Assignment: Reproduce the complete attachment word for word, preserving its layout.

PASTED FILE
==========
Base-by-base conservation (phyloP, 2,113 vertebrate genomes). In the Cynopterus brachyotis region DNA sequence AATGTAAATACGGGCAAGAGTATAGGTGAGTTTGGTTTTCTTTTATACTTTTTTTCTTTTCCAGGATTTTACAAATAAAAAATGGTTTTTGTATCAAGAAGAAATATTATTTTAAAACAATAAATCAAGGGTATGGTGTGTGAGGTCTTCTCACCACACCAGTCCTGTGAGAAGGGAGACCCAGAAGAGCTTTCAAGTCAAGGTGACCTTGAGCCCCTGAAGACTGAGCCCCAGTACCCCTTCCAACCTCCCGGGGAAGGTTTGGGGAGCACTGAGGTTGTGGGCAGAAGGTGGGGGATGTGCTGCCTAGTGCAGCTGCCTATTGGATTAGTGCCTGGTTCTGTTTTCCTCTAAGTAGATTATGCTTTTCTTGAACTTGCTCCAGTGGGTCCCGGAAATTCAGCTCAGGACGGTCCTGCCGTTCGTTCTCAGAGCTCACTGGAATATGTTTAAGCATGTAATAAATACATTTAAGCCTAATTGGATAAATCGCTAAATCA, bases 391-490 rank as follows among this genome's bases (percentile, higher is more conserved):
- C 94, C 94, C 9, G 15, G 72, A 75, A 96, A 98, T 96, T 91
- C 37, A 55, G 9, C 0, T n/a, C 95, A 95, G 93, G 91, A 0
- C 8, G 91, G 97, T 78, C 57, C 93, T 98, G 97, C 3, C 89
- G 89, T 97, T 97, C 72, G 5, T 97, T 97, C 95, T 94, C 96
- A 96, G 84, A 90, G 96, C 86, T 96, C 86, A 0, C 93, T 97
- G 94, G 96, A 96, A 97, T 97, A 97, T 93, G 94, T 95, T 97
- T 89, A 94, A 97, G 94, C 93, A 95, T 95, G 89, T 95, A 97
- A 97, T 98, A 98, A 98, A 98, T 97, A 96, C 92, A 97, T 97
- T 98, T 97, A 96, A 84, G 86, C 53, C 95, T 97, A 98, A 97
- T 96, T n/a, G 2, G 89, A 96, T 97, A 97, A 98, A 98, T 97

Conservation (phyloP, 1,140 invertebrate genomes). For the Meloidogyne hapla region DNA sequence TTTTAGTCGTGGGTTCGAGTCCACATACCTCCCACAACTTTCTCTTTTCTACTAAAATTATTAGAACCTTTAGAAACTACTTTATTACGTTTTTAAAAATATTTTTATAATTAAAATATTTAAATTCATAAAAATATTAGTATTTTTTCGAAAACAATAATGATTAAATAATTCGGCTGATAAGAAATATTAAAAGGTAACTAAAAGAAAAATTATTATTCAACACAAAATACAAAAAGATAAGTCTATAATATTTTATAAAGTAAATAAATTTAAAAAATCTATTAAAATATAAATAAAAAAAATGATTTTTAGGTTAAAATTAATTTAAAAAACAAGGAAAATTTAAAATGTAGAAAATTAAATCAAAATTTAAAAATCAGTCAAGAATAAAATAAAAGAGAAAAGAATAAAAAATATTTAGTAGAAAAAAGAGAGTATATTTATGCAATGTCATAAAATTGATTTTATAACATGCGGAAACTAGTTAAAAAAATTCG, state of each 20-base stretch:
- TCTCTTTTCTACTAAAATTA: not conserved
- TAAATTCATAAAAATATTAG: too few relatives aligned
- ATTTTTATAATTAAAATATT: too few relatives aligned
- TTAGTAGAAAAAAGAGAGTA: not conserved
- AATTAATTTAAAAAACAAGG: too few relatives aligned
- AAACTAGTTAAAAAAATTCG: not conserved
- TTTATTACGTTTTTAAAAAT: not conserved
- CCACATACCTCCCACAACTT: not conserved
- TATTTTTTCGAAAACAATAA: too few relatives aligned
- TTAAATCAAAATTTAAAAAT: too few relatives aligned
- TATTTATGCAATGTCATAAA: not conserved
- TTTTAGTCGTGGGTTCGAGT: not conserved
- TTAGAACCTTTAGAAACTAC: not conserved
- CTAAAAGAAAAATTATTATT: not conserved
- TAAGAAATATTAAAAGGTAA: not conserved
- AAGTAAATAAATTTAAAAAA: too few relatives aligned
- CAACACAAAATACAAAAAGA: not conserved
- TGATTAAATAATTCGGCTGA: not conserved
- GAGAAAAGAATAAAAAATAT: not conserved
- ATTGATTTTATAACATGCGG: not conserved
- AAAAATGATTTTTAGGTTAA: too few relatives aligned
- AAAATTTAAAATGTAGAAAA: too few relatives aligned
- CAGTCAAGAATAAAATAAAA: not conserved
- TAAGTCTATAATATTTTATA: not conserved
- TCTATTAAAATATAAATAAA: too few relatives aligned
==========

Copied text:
Base-by-base conservation (phyloP, 2,113 vertebrate genomes). In the Cynopterus brachyotis region DNA sequence AATGTAAATACGGGCAAGAGTATAGGTGAGTTTGGTTTTCTTTTATACTTTTTTTCTTTTCCAGGATTTTACAAATAAAAAATGGTTTTTGTATCAAGAAGAAATATTATTTTAAAACAATAAATCAAGGGTATGGTGTGTGAGGTCTTCTCACCACACCAGTCCTGTGAGAAGGGAGACCCAGAAGAGCTTTCAAGTCAAGGTGACCTTGAGCCCCTGAAGACTGAGCCCCAGTACCCCTTCCAACCTCCCGGGGAAGGTTTGGGGAGCACTGAGGTTGTGGGCAGAAGGTGGGGGATGTGCTGCCTAGTGCAGCTGCCTATTGGATTAGTGCCTGGTTCTGTTTTCCTCTAAGTAGATTATGCTTTTCTTGAACTTGCTCCAGTGGGTCCCGGAAATTCAGCTCAGGACGGTCCTGCCGTTCGTTCTCAGAGCTCACTGGAATATGTTTAAGCATGTAATAAATACATTTAAGCCTAATTGGATAAATCGCTAAATCA, bases 391-490 rank as follows among this genome's bases (percentile, higher is more conserved):
- C 94, C 94, C 9, G 15, G 72, A 75, A 96, A 98, T 96, T 91
- C 37, A 55, G 9, C 0, T n/a, C 95, A 95, G 93, G 91, A 0
- C 8, G 91, G 97, T 78, C 57, C 93, T 98, G 97, C 3, C 89
- G 89, T 97, T 97, C 72, G 5, T 97, T 97, C 95, T 94, C 96
- A 96, G 84, A 90, G 96, C 86, T 96, C 86, A 0, C 93, T 97
- G 94, G 96, A 96, A 97, T 97, A 97, T 93, G 94, T 95, T 97
- T 89, A 94, A 97, G 94, C 93, A 95, T 95, G 89, T 95, A 97
- A 97, T 98, A 98, A 98, A 98, T 97, A 96, C 92, A 97, T 97
- T 98, T 97, A 96, A 84, G 86, C 53, C 95, T 97, A 98, A 97
- T 96, T n/a, G 2, G 89, A 96, T 97, A 97, A 98, A 98, T 97

Conservation (phyloP, 1,140 invertebrate genomes). For the Meloidogyne hapla region DNA sequence TTTTAGTCGTGGGTTCGAGTCCACATACCTCCCACAACTTTCTCTTTTCTACTAAAATTATTAGAACCTTTAGAAACTACTTTATTACGTTTTTAAAAATATTTTTATAATTAAAATATTTAAATTCATAAAAATATTAGTATTTTTTCGAAAACAATAATGATTAAATAATTCGGCTGATAAGAAATATTAAAAGGTAACTAAAAGAAAAATTATTATTCAACACAAAATACAAAAAGATAAGTCTATAATATTTTATAAAGTAAATAAATTTAAAAAATCTATTAAAATATAAATAAAAAAAATGATTTTTAGGTTAAAATTAATTTAAAAAACAAGGAAAATTTAAAATGTAGAAAATTAAATCAAAATTTAAAAATCAGTCAAGAATAAAATAAAAGAGAAAAGAATAAAAAATATTTAGTAGAAAAAAGAGAGTATATTTATGCAATGTCATAAAATTGATTTTATAACATGCGGAAACTAGTTAAAAAAATTCG, state of each 20-base stretch:
- TCTCTTTTCTACTAAAATTA: not conserved
- TAAATTCATAAAAATATTAG: too few relatives aligned
- ATTTTTATAATTAAAATATT: too few relatives aligned
- TTAGTAGAAAAAAGAGAGTA: not conserved
- AATTAATTTAAAAAACAAGG: too few relatives aligned
- AAACTAGTTAAAAAAATTCG: not conserved
- TTTATTACGTTTTTAAAAAT: not conserved
- CCACATACCTCCCACAACTT: not conserved
- TATTTTTTCGAAAACAATAA: too few relatives aligned
- TTAAATCAAAATTTAAAAAT: too few relatives aligned
- TATTTATGCAATGTCATAAA: not conserved
- TTTTAGTCGTGGGTTCGAGT: not conserved
- TTAGAACCTTTAGAAACTAC: not conserved
- CTAAAAGAAAAATTATTATT: not conserved
- TAAGAAATATTAAAAGGTAA: not conserved
- AAGTAAATAAATTTAAAAAA: too few relatives aligned
- CAACACAAAATACAAAAAGA: not conserved
- TGATTAAATAATTCGGCTGA: not conserved
- GAGAAAAGAATAAAAAATAT: not conserved
- ATTGATTTTATAACATGCGG: not conserved
- AAAAATGATTTTTAGGTTAA: too few relatives aligned
- AAAATTTAAAATGTAGAAAA: too few relatives aligned
- CAGTCAAGAATAAAATAAAA: not conserved
- TAAGTCTATAATATTTTATA: not conserved
- TCTATTAAAATATAAATAAA: too few relatives aligned